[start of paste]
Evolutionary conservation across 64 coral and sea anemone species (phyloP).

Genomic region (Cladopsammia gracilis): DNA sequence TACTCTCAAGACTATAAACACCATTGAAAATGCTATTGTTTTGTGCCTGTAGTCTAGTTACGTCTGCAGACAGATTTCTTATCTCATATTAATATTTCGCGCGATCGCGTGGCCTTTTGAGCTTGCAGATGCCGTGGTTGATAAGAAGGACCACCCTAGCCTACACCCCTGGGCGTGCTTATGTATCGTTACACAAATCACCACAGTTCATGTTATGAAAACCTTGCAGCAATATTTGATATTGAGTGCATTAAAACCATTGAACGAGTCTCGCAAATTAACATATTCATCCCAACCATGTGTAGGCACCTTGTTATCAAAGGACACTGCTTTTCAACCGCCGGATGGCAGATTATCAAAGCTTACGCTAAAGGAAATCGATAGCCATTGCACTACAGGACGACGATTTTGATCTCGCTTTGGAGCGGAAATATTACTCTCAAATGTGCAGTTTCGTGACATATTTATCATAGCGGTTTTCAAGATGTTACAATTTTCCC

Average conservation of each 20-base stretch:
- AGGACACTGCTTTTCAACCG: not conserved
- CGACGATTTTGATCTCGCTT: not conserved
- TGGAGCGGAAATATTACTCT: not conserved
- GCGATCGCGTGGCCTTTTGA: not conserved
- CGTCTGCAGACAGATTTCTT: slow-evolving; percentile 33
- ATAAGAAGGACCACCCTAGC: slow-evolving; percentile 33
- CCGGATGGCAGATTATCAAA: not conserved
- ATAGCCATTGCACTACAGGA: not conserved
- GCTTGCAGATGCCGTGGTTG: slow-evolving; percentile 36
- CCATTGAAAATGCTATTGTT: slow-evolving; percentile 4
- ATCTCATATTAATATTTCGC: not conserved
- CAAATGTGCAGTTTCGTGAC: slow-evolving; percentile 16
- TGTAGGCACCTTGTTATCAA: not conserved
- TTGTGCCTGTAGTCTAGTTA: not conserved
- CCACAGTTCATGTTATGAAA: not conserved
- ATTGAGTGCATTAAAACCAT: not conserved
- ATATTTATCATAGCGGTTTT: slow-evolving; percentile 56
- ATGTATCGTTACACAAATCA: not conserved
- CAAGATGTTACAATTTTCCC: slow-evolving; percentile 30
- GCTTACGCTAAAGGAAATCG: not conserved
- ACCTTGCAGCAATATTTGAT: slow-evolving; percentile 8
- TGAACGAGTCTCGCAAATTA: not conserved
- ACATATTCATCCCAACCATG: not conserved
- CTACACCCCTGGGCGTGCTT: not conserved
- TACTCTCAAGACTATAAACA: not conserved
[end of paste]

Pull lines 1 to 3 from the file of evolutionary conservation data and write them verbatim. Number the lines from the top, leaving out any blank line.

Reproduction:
Evolutionary conservation across 64 coral and sea anemone species (phyloP).

Genomic region (Cladopsammia gracilis): DNA sequence TACTCTCAAGACTATAAACACCATTGAAAATGCTATTGTTTTGTGCCTGTAGTCTAGTTACGTCTGCAGACAGATTTCTTATCTCATATTAATATTTCGCGCGATCGCGTGGCCTTTTGAGCTTGCAGATGCCGTGGTTGATAAGAAGGACCACCCTAGCCTACACCCCTGGGCGTGCTTATGTATCGTTACACAAATCACCACAGTTCATGTTATGAAAACCTTGCAGCAATATTTGATATTGAGTGCATTAAAACCATTGAACGAGTCTCGCAAATTAACATATTCATCCCAACCATGTGTAGGCACCTTGTTATCAAAGGACACTGCTTTTCAACCGCCGGATGGCAGATTATCAAAGCTTACGCTAAAGGAAATCGATAGCCATTGCACTACAGGACGACGATTTTGATCTCGCTTTGGAGCGGAAATATTACTCTCAAATGTGCAGTTTCGTGACATATTTATCATAGCGGTTTTCAAGATGTTACAATTTTCCC

Average conservation of each 20-base stretch: